Stage 19 is just 138km but the vertical gain is the real story as it features the mighty Passo di Gavia and then the Passo di Stelvio, the 2013 Cima Coppi, before a summit finish to Val Martello. This promises to be a tricky stage with attacks right from the start and those who can’t climb fast will battle at the back just to stay in the race.
The Giro’s “fight for pink” slogan makes you think of angry princesses, Stage 20 reminds us this is heavyweight contest. Five mountain passes and a high altitude summit finish make this one of the hardest days’ riding you can find in Europe.
Finally Stage 21 is a flat procession to Brescia where the race will end after five loops of the city, a last chance for the sprinters to celebrate.
If the route is unveiled there is still plenty more to discover. Will Monte Jafferau be surfaced next year? How will the Passo Cason di Lanza cope over winter? But these questions can be asked next spring.
For now we have a classic race that is packed with climbing thanks to seven uphill finishes which, with their short distances, give a feel of the Vuelta. But it’s balanced by a long time trial and a mountain time trial that’s not steep. Add on the team time trial and we have 92km against the clock. This suits the passista over the scalatore. The riders won’t enjoy some of the long transfers, apparently they will total 2,200km, a record. But these seem inevitable as the Giro aims to cover as much as the country as it can. In mitigation the riders might like the short stages, four hours instead of six.
Today’s presentation lined up a series of riders who soft-pedalled when it came to talking about their chances next year, it is too early to know who will be taking part. The route looks ideal for the likes of Alberto Contador, Chris Froome, Cadel Evans or Bradley Wiggins whilst defending champion Ryder Hesjedal might need to tweak his time trialling to rival them. Riders like Joaquim Rodriguez, Michele Scarponi or Domenico Pozzovivo look better suited to stage wins, because even if these come with precious time bonuses, the 55km time trial will leave them floundering like a fish out of water.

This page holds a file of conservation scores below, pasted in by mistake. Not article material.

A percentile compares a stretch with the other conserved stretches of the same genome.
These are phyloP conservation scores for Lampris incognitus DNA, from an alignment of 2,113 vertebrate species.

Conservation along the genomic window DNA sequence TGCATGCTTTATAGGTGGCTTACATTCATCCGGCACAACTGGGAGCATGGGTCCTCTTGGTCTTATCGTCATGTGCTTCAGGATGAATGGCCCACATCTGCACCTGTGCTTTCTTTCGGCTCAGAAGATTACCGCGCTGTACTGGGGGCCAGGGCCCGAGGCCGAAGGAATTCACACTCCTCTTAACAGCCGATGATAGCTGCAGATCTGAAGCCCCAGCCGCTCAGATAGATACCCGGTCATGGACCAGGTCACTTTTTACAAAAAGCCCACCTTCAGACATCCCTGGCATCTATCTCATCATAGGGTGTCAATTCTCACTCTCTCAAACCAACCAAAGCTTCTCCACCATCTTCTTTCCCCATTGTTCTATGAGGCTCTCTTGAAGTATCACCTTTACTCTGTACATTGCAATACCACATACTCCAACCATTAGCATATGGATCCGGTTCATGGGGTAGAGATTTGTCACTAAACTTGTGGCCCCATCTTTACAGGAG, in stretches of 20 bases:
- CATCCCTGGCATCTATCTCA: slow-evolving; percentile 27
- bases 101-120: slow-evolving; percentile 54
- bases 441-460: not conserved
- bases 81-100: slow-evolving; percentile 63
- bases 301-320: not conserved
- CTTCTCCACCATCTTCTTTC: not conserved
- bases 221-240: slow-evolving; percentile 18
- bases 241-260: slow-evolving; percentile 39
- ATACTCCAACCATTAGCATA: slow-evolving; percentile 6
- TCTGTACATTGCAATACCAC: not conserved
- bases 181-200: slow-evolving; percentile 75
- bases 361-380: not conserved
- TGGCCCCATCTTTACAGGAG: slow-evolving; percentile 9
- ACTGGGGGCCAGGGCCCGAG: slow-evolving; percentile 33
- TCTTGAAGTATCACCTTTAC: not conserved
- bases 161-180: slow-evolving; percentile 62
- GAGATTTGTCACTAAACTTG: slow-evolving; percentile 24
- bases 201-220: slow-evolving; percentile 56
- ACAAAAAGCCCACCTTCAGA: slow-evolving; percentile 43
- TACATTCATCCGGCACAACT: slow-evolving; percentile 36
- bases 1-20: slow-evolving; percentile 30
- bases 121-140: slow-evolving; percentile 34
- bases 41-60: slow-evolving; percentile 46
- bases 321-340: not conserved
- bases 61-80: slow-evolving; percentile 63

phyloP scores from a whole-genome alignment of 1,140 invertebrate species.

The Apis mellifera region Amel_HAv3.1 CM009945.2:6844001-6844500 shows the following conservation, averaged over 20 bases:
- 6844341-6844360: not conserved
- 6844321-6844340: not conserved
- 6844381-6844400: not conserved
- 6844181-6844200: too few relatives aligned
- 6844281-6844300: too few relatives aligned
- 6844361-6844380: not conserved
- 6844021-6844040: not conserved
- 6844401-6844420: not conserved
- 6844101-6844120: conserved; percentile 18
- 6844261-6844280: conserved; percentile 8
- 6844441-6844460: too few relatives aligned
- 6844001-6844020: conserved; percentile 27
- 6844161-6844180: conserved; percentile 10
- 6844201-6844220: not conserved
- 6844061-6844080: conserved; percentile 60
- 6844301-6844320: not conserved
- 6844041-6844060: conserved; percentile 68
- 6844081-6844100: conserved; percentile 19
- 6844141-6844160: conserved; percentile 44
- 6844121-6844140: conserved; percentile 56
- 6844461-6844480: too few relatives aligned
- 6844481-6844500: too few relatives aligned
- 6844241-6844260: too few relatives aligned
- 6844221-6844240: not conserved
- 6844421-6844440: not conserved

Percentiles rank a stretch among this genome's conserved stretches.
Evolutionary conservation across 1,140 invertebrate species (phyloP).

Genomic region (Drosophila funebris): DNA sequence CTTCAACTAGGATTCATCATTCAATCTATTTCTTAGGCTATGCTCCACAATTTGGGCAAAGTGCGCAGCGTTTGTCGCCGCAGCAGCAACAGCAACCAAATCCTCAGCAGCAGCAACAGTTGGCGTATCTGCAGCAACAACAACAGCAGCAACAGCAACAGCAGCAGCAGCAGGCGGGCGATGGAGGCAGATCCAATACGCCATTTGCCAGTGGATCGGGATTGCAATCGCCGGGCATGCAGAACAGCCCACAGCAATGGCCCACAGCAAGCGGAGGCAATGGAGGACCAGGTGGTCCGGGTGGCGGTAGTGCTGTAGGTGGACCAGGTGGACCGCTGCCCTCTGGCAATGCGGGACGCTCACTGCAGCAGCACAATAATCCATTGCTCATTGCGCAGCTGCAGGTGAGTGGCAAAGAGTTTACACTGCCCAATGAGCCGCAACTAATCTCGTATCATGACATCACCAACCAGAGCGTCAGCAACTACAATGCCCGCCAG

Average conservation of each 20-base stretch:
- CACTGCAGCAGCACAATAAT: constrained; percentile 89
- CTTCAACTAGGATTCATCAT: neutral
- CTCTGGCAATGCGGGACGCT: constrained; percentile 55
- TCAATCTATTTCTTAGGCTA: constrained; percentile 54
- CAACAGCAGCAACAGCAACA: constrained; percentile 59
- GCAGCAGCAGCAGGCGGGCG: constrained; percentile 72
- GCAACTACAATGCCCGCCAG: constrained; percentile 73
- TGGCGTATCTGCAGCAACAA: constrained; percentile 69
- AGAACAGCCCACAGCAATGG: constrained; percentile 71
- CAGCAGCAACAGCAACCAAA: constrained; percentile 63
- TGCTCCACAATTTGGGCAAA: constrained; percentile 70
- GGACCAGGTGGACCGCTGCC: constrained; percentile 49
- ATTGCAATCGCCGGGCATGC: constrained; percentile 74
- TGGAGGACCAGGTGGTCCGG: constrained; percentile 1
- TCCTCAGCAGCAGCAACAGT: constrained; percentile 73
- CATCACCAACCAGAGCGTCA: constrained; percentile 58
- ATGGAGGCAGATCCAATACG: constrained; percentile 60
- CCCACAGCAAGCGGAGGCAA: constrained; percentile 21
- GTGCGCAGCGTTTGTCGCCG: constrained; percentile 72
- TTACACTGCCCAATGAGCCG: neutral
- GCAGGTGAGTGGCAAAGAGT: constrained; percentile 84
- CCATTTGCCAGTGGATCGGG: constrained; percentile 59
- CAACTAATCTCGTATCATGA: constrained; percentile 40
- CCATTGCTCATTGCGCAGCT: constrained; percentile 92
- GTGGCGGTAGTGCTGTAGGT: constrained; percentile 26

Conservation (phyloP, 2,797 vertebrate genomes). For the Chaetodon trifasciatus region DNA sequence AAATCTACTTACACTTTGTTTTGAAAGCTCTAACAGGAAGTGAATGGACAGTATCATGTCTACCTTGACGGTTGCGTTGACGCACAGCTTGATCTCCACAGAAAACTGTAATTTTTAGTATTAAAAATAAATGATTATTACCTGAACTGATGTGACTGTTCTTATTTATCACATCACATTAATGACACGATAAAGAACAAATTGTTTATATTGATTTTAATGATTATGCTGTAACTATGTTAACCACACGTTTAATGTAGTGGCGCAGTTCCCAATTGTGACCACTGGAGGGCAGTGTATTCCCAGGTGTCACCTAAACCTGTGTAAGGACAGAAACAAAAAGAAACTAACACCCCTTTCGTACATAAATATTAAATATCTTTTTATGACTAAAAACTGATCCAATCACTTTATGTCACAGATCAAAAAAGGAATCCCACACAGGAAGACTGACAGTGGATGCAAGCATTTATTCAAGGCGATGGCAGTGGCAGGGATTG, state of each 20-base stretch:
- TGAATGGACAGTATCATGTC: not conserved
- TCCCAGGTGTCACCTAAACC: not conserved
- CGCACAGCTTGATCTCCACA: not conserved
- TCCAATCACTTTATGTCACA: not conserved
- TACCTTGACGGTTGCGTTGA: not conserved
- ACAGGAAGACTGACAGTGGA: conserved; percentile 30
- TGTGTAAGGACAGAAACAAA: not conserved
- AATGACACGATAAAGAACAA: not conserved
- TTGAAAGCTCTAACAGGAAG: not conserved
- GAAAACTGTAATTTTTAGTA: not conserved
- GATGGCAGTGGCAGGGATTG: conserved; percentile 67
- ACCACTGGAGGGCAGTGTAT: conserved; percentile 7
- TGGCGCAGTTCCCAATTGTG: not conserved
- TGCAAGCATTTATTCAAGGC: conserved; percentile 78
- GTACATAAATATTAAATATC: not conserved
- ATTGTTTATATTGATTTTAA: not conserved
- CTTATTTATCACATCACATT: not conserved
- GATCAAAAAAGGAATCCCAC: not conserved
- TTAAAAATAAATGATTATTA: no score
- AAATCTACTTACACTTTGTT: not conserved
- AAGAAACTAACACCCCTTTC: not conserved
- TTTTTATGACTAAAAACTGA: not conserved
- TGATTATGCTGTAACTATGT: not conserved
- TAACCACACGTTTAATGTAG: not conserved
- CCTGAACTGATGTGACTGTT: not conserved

But let’s not extrapolate too far. We should not try to nail down the 2013 race so early, it is better to imagine the roads of Italy as a blank page where a cast of characters will write their own history and determine their own destiny. If the route is now fixed, the only other certainty that for three weeks starting on 4 May 2013 we will watch one of the world’s greatest races.
May 4, Stage 1 — Napoli > Napoli, 156km
May 5, Stage 2 — Iscia > Forio, 17.4km (TTT)
May 6, Stage 3 — Sorrente > Marina di Ascea, 212km
May 7, Stage 4 — Policastro > Bussentino, 244km
May 8, Stage 5 — Cosenza > Matera, 199km
May 9, Stage 6 — Mola di Bari > Margherita di Savoia, 154km
May 10, Stage 7 — San Salvio > Pescara, 162km
May 11, Stage 8 — Gabbicce Mare > Saltara, 55.5km (time trial)
May 12, Stage 9 — San Sepolcro > Firenze, 181 km
May 13, Rest Day
May 14, Stage 10 — Cordenons > Altopiano del Montasio, 167km
May 15, Stage 11 Tarvisio > Vajont, 184km
May 16, Stage 12 — Longarone > Treviso, 127km
May 17, Stage 13 — Busseto > Cherasco, 242km
May 18, Stage 14 — Cervere > Bardonecchia, 156km
May 19, Stage 15 — Cesana Torinese > Col du Galibier (France), 150km
May 20, Rest Day
May 21, Stage 16 — Valloire (France) > Ivrea, 237km
May 22, Stage 17 — Caravaggio > Vicenza, 203km
May 23, Stage 18 — Mori > Polsa, 19.5km (mountain time trial)
May 24, Stage 19 — Val Martello > Martelltal, 138km
May 25, Stage 20 — Silandro > Tre Cime di Lavaredo, 202km
May 26, Stage 21 — Riese Pio X > Brescia, 199km